A new project will help identify and measure the water-related risks facing companies and their investors, and lead to better environmental decisions.
Water scarcity, water pollution and water competition are various risks that could significantly harm a company’s operations. Even so, they are often overlooked by investors, financial analysts and businesses. Piet Klop, Senior Fellow in WRI’s Markets and Enterprise program, answers questions about why water matters to companies. What do you mean by “water risk”?
Water risks, in short, are disruptions, costs, revenue losses, or growth constraints due to water shortages and declining water quality -- all can affect asset performance and the profitability of a company.
There can also be a reputational cost. Sustainable growth requires companies to be constructive when sharing any kind of resources with the communities where they operate.
Without any sense of water risk, companies are inadvertently betting that water will be available in the long term.
Investors are also becoming savvier. They want to know about these risks in order to make better investment decisions.
How can investors, financial analysts and companies measure water-related risks?
WRI is working, in partnership with Goldman Sachs and General Electric, on developing a Water Index. It will use publicly available data on indicators for water quality and water scarcity, and create map overlays combining and comparing the various risks.
The index also has to account for the fact that water is inherently local. Risks will be different depending on the region and the sector. We’re building a standard methodology that is flexible enough to be replicated in different regions and sectors, and is transparent enough so that people can make sense of it.
There’s a huge demand for this. No one has really cracked it yet. Earlier attempts have focused mostly on quantifying water footprints as companies’ impact on the environment. This index flips it, and looks at the environment’s impact on companies. This is a key paradigm shift, as it allows investors and others to assess how water-risk affects a company’s operations and bottom line.
If this is going to serve the needs of the target audience, which is financial analysts, risk underwriters, and investors, it has to be timely and adaptable to different regions of the globe.
What sectors are most exposed to water risk?
The food and beverage industry, the power industry, mining, and manufacturing are particularly exposed to water risk. They depend on large quantities of water for production, and in the case of semi-conductor manufacturing that water needs to be of very high quality. Power plants, for example, depend on large quantities of water for cooling. If the water isn’t available, or if they can’t discharge cooling water into rivers or lakes because they are already too hot, they have to shut down.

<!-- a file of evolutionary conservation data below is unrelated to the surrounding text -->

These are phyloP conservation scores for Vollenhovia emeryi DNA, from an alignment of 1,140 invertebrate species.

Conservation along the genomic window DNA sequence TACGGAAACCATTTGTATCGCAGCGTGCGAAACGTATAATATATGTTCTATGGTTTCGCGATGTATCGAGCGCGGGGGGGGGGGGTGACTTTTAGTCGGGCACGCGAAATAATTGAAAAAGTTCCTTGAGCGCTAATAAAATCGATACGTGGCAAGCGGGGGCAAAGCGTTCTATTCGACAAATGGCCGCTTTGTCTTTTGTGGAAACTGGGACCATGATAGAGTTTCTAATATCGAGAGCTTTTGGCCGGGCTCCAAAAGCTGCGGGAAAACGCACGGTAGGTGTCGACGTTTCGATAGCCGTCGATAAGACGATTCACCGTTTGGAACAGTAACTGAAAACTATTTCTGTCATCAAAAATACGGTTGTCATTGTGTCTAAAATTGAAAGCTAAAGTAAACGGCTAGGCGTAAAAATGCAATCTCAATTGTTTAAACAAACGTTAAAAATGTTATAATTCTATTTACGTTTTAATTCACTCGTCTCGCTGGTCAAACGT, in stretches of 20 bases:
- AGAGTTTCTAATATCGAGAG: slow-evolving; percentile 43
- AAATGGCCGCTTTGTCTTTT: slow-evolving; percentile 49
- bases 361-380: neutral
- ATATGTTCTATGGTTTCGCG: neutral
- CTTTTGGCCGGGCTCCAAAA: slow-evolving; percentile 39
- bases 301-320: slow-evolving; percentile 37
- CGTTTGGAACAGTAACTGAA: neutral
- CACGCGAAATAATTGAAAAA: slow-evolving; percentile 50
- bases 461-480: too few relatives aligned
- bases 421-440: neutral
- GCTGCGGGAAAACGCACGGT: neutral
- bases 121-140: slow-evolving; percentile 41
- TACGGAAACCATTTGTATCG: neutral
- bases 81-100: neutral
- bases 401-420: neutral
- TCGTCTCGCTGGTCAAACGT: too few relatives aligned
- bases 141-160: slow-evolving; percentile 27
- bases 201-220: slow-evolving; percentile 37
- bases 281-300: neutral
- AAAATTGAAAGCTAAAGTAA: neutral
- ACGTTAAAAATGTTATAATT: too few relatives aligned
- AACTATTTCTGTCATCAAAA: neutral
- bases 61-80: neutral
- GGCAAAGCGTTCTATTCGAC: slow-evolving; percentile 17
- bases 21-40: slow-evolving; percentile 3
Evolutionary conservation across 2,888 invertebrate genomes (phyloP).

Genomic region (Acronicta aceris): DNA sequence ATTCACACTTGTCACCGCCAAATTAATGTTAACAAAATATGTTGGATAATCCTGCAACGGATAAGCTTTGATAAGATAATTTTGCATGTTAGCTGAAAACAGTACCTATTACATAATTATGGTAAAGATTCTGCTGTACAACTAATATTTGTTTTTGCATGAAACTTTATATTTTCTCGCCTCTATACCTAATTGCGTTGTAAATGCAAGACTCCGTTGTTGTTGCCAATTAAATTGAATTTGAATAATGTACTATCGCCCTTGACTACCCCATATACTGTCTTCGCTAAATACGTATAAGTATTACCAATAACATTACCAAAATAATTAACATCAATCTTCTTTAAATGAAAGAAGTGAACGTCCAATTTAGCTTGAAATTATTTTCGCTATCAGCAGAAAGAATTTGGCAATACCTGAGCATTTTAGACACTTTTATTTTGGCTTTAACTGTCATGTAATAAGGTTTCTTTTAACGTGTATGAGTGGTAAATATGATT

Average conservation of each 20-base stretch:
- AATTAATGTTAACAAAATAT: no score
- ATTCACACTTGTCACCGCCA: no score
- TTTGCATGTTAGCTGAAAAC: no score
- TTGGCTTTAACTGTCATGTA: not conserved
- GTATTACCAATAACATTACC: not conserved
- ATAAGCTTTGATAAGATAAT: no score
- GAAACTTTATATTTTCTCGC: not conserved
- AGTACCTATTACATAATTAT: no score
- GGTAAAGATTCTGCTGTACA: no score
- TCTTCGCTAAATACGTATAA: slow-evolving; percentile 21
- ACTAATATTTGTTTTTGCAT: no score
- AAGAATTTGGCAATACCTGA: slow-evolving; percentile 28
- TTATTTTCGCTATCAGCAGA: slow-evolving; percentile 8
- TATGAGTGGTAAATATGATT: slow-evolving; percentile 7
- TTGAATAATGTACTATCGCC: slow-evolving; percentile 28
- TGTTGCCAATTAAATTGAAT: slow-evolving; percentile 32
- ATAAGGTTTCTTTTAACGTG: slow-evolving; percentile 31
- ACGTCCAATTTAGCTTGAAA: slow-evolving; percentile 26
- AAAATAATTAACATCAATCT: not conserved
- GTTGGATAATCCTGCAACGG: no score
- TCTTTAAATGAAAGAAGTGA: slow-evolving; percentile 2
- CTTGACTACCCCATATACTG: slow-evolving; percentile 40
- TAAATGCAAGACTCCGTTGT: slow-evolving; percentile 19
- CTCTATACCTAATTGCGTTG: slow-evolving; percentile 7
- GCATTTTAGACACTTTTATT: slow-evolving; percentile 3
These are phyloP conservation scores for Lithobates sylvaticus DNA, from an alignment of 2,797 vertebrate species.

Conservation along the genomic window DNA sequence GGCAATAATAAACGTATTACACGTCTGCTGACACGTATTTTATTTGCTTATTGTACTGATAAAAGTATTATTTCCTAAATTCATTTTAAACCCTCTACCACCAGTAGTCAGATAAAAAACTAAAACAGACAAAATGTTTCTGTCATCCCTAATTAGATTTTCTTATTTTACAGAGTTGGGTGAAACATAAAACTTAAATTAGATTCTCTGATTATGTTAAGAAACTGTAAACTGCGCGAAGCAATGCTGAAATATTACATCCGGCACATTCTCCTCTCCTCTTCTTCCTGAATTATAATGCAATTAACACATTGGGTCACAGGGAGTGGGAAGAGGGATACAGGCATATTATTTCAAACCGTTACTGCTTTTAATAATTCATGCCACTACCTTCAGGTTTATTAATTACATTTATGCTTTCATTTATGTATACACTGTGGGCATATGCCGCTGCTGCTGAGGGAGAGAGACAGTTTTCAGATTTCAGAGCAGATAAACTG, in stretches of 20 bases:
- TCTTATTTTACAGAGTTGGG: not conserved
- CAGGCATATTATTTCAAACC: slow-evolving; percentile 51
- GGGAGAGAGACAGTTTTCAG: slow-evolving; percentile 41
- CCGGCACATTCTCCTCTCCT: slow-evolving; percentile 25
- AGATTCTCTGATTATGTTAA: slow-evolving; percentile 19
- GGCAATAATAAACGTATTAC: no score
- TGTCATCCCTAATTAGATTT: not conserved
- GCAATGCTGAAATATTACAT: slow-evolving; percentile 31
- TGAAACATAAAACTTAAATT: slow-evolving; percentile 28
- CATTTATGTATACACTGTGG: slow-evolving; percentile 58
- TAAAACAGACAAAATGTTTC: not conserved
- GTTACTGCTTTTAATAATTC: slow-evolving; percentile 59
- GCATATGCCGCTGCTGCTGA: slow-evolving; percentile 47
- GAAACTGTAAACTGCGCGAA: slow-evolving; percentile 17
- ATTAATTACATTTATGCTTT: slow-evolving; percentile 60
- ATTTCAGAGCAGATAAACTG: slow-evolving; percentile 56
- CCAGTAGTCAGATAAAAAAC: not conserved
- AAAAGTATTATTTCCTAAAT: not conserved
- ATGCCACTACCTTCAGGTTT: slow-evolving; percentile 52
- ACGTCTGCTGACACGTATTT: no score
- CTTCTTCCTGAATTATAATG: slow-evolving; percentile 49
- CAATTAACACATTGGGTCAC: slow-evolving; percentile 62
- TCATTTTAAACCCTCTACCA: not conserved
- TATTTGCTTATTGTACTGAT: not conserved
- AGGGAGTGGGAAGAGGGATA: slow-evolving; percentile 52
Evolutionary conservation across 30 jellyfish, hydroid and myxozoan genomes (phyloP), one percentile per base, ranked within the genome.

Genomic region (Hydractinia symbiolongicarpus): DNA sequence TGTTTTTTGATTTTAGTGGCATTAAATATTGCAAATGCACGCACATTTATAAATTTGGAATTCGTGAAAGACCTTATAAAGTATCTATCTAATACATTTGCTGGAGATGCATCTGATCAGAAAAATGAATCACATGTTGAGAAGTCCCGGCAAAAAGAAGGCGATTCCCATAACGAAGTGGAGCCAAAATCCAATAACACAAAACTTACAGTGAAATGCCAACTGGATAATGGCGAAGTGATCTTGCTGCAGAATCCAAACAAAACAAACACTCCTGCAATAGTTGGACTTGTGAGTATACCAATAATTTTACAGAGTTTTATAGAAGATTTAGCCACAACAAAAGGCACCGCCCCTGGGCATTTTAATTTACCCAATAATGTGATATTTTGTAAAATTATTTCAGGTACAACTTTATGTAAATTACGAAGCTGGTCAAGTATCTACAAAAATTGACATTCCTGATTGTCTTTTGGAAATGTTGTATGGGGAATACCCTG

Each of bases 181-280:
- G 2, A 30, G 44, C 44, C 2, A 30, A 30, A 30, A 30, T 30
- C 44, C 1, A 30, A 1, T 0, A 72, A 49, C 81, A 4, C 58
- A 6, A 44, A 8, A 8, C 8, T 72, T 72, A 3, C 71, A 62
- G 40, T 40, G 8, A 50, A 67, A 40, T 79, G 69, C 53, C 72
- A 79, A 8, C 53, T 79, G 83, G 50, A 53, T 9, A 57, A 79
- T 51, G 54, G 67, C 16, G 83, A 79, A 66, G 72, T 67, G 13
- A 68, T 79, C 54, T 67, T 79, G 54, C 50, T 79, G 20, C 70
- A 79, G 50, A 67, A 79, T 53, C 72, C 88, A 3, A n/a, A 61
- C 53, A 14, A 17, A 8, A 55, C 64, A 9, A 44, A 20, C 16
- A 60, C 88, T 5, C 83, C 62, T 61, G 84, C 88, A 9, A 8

Where will you first develop and test the Index?
We are starting in China, but we really could have started anywhere, since many river basins around the world are water-stressed. We chose the Yellow River Basin in China because it is water scarce and power demands are growing at 10 percent a year or so. Coal is the fuel of choice for power generation there. Coal which brings with it a huge water demand, not just in the power plant itself but in its supply chain, because it also requires huge amounts of water to process.
How do companies’ decisions change when they take water risk into account?
It depends on the sector. Our prototype is initially focusing on thermal power generation and its water risks. There are options to make the sector less vulnerable. Plants can be built on better sites where more water is available. Authorities and investors can choose a different power source overall – coal, for example, is very water-intensive compared to natural gas. And wind power doesn’t require any water at all. There is technology available to make power plants more water efficient, but these come with a tradeoff in overall efficiency and cost. With “dry cooling,” plants can cool with air rather than water, but this reduces overall efficiency by 20-30% or more. That’s a lot, and it means there’s sometimes a tradeoff between carbon emissions and water use. You can try to engineer your way out of water scarcity, but there’s no free lunch. It comes at a cost.
Why is it so challenging to calculate water risk?
Right now it’s hard to quantify these risks as well as we would like to. When, or what chance is there, that you’ll be hit by a drought? There’s really no way to know for sure, but investors need to know about timing to be able to include this kind of thing in their cash flow analysis. They need to know the probability and magnitude of an impact before they can put a real cost on it. It’s hard to do, as it is for many other environmental issues. But that’s why we’re here. If it were easy, it would happen all by itself.
But right now, without any sense of water risk, companies are inadvertently betting that water will be available in the long term, without really thinking about it deeply. They are making long-term bets on water that, in the next 40 years, might no longer be available.